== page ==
Ohio Association for Career and Technical Education (ACTE) New Career-Technical Teacher of the Year Rebecca McCowan didn’t plan to be a teacher. “I earned a degree in communication, and my first job out of college was as a newspaper reporter.” Other jobs in human resources and social services followed. “My cousin suggested I try substitute teaching,” she said. “I really enjoyed it. I enjoyed interacting with kids. I saw this as an opportunity to restart my path.”
Substitute teaching led to full-time teaching in a local middle school, and then Great Oaks Career Campuses called. McCowan was hired to start the High School of Business program for Great Oaks at Princeton High School, teaching marketing, management, finance, and economics.
“Coming here was ideal,” she said. “From day one, it was a good fit between Great Oaks, me, and Princeton. My fellow teachers, the staff, everyone all the way to the School Board embraced me and supported the business management program.”
In fact, before McCowan even stepped into the classroom, Princeton Superintendent Tom Burton got in touch. “He talked about community breakfasts he wanted to hold, and felt that the business students should be involved.”
McCowan has made the most of that involvement, too. Her students act as greeters and assist guests who attend the breakfast and have even been part of the morning’s program. Their role is to make visitors more comfortable, but she sees it as a learning opportunity, as well. “I teach my students the importance of shaking hands, looking people in the eye, and learning to mingle and meet people. They aren’t always comfortable, especially in meeting people, but when they do they find they enjoy it.” She said that has led to unexpected results. “They’ve become experts in professional relationships. I’ve had students get internship, interview, or even job offers on the spot because of their poise and professionalism. And where else will high school students have the chance to meet executives, CEOs, and elected officials?”
That same philosophy of growing through experience guides McCowan and her students in running the school’s spirit shop. “The students stock shelves, interact with customers, and handle every aspect of retail business operations,” she said. “They even design and choose the merchandise. One of our most popular items recently has been a camo hoodie in school colors. I didn’t think it would sell, but we only have two left. They know their customers.”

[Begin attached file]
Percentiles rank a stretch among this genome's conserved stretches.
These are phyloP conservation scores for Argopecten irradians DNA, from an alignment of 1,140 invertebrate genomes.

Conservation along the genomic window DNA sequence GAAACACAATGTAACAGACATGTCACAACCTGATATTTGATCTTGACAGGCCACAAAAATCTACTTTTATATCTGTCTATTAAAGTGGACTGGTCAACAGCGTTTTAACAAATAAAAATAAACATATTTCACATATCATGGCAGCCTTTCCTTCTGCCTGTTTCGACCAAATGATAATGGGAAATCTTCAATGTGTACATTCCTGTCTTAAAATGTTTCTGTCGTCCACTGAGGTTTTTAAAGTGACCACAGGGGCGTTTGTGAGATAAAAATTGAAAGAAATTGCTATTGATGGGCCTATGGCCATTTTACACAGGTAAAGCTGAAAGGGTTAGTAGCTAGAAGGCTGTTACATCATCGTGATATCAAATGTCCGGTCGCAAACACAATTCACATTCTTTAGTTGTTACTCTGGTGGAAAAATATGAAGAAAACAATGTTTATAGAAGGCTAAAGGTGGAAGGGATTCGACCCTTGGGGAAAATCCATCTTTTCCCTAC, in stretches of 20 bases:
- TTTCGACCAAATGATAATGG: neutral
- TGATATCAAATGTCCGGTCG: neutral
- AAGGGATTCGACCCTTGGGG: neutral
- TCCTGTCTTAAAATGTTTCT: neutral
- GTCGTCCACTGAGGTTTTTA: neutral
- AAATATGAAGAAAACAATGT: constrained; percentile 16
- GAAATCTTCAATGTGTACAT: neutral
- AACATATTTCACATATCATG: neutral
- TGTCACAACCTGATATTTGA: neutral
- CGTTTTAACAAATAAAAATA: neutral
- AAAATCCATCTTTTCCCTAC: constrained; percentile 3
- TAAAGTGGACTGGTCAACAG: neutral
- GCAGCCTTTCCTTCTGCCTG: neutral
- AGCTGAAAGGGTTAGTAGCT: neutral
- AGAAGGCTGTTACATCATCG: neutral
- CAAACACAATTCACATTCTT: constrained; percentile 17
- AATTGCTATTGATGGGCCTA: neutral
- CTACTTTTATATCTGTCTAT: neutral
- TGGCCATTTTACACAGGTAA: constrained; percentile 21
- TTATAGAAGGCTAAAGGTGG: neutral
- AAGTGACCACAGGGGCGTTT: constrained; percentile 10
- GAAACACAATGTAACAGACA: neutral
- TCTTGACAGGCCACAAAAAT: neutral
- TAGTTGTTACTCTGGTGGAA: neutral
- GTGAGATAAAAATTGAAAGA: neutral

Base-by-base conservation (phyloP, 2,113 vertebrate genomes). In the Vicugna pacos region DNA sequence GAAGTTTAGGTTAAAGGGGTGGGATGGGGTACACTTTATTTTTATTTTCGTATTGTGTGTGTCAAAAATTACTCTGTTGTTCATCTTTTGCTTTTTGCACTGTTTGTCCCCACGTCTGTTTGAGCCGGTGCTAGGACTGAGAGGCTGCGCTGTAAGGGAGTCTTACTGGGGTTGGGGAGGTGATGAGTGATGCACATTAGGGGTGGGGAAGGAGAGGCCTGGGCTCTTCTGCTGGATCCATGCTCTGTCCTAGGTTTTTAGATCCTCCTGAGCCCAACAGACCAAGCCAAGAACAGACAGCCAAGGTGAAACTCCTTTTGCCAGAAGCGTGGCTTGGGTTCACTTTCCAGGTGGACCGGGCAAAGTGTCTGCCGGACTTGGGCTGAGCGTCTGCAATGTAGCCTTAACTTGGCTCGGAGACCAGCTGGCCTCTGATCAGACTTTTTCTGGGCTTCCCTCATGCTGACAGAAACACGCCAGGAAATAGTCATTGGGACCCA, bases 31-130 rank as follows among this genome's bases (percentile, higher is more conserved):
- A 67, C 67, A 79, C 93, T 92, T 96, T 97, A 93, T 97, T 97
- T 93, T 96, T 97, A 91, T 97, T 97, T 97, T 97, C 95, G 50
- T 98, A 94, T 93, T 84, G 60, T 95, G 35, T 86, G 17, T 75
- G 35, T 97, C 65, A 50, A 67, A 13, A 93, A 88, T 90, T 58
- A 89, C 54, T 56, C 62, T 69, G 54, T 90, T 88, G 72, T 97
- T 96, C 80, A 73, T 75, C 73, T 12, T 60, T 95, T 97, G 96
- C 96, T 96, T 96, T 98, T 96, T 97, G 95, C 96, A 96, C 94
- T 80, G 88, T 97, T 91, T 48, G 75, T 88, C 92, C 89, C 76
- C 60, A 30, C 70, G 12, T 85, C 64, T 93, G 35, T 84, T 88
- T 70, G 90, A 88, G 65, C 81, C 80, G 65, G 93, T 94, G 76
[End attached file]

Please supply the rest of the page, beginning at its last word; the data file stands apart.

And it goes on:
Even socks are an opportunity for learning. McCowan started a closet of professional dress attire for students to use in attending conferences, job interviews, and student competitions. “They learn that clothes make an impression. I’ve seen students looking sharp and then notice they’re wearing white socks with dress clothes. I explain that details matter, and tell them ‘Go get a pair of dress socks from the closet.’”
“For me, teaching is all about relationships. I center my classroom around getting to know my students. I include them in my planning; they often help choose what topics we’ll study and discuss. I trust them, and they trust me.”
The students learn to trust each other, as well. “In DECA student business competitions, they refer to themselves as family. They’re very supportive of each other and want each other to succeed. That kind of team is really exciting to watch.”
At the beginning of the year, the students met and set goals for the year. One goal was to double the number of students who qualified for state-level DECA competition from last year’s seven qualifiers. They blew past their goal; 20 of her students will compete at state this year.
And Rebecca McCowan’s students are seeing success away from school, as well. “I want them to know that along with business and management knowledge, they’re learning communication and professional skills for life. One student came up to me recently and said ‘Ms. McCowan, at the job interview I shook their hands, I looked them in the eye—and I got the job!”